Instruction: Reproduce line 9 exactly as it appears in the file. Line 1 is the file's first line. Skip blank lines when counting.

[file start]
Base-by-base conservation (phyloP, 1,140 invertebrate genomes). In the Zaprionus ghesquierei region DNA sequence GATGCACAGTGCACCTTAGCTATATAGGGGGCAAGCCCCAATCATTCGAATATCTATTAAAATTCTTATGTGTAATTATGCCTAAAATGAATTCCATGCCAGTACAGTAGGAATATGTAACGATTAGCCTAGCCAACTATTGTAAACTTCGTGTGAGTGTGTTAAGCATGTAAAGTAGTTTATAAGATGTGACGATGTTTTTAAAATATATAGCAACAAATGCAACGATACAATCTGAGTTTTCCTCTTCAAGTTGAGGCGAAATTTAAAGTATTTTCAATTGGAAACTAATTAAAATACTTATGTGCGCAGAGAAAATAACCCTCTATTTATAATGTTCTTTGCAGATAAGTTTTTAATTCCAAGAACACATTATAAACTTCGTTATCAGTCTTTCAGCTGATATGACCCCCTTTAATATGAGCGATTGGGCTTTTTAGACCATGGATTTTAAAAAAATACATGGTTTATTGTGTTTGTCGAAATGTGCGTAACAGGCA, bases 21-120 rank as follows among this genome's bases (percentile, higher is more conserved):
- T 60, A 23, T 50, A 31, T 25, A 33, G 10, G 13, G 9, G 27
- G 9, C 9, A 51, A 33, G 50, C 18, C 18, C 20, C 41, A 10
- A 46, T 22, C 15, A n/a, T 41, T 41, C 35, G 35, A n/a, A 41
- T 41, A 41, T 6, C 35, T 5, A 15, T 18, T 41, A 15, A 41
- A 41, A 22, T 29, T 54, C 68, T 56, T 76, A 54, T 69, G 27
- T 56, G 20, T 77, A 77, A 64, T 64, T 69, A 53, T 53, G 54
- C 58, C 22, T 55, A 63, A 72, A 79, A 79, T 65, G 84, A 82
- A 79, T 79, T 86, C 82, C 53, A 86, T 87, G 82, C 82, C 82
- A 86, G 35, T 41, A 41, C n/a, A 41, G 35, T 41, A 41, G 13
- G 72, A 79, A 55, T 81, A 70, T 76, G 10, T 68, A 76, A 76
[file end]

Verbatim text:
- A 79, T 79, T 86, C 82, C 53, A 86, T 87, G 82, C 82, C 82